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Linux on PA RISC: The Final Frontier

Alex deVries , The Puffin Group Inc.

Linux has been ported to a wide variety of CPUs and architectures, and the last CPU with a significant install base without Linux support is Hewlett Packard's PA RISC series.

The PA RISC is a RISC processor with a virtual address cache, nested interruptions, shadow registers, and segments.

There's a significant amount of this hardware in existence, since the product line extends back to 1986. There are 135 different machines, with a combination of about 7 different system busses, 3 of which are proprietary.

One thing that's simplifying the development is that HP machines have Processor Dependant Code (PDC) on all the machines, which offers a common interface to the hardware regardless of which machine. This means that console access is trivial, which is far simpler than other ports such as the Apple Macintosh.

There are some existing open source projects to draw resources from: the partially complete mkLinux port and OpenBSD. The native OS for PA RISC is HPUX.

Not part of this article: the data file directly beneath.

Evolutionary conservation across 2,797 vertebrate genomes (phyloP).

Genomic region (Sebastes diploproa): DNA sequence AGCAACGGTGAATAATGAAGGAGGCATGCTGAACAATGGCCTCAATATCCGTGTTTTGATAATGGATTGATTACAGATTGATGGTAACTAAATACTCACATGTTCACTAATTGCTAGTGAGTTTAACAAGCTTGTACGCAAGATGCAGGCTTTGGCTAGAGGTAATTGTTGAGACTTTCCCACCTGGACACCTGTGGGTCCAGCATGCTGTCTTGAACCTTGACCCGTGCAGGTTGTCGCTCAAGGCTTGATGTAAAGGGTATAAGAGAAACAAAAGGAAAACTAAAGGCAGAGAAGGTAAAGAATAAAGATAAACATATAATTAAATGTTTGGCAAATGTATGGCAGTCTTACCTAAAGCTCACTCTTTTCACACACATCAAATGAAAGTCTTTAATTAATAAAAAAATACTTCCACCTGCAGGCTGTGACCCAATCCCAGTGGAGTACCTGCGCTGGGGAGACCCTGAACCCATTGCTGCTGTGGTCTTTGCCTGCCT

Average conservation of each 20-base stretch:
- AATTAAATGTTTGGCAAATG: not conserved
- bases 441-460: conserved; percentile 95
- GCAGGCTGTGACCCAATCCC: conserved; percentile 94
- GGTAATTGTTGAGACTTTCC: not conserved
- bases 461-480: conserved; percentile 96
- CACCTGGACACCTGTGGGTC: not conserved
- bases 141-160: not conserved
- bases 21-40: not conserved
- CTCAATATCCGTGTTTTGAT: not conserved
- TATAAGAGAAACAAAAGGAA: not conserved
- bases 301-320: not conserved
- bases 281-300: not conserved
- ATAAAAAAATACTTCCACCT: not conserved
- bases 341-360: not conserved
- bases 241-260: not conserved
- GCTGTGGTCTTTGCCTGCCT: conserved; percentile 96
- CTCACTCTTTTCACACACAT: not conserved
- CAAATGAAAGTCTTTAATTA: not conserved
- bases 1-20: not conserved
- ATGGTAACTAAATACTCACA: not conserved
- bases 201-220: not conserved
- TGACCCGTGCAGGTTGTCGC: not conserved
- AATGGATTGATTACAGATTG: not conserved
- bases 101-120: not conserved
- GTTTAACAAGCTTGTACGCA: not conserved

There are two different CPUs that will be supported. The PA RISC 1.1 is a 32 bit CPU, and is found on machines manufactured in the 1990s mostly in uniprocessor machines. These are widely available, and so support it is the first goal for porting.

Later developments will include support for the PA RISC 2.0 CPUs, which are 64 bit processors found in many multiprocessor systems, with all systems being supported.

There are compatibility benefits in adopting an existing ELF implementation that exists in a system vendor's operating system. However, HP used the Spectrum Object Model (SOM) for their 32 bit versions of HPUX. In 64 bit HPUX, there is support for 64 bit ELF. Part of the project involves creating the first 32 bit version of ELF on PA RISC.

Development supported by HP was started in March of 1999.

By May of 1999, developers have cleaned up the existing 32 bit PA RISC development tools, binutils and egcs. Portions of the kernel have been completed, and the bootloader is operational. Device drivers for SCSI, ethernet, graphics and serial consoles remain to be addressed. After that, glibc and other userland applications can be ported.


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